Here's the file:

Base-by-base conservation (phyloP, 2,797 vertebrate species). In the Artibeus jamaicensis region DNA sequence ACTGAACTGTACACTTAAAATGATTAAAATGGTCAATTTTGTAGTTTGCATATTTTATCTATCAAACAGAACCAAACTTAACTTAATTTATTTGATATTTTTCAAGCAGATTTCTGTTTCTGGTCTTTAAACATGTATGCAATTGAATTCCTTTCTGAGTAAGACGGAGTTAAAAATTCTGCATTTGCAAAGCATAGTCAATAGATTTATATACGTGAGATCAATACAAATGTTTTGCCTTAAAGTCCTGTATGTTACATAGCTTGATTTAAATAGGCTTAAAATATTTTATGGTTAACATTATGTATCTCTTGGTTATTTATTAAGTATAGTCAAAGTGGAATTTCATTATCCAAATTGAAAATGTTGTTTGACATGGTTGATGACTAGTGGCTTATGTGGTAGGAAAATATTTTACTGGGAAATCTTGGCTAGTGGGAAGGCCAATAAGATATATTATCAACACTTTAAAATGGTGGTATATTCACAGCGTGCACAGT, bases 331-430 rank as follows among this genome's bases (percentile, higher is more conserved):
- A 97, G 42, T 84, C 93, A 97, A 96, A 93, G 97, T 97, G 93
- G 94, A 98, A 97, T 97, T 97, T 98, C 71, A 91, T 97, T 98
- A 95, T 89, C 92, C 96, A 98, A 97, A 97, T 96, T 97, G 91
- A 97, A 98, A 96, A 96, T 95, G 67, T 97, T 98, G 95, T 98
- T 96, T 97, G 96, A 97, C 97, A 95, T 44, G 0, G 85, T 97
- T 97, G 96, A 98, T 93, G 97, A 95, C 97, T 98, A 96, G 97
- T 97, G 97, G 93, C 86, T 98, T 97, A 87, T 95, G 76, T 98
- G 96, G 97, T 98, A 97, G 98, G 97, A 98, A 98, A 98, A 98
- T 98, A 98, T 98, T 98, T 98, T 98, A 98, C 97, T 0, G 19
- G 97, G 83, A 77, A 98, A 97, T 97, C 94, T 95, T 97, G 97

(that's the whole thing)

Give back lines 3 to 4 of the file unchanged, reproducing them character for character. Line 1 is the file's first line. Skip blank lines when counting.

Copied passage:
- G 94, A 98, A 97, T 97, T 97, T 98, C 71, A 91, T 97, T 98
- A 95, T 89, C 92, C 96, A 98, A 97, A 97, T 96, T 97, G 91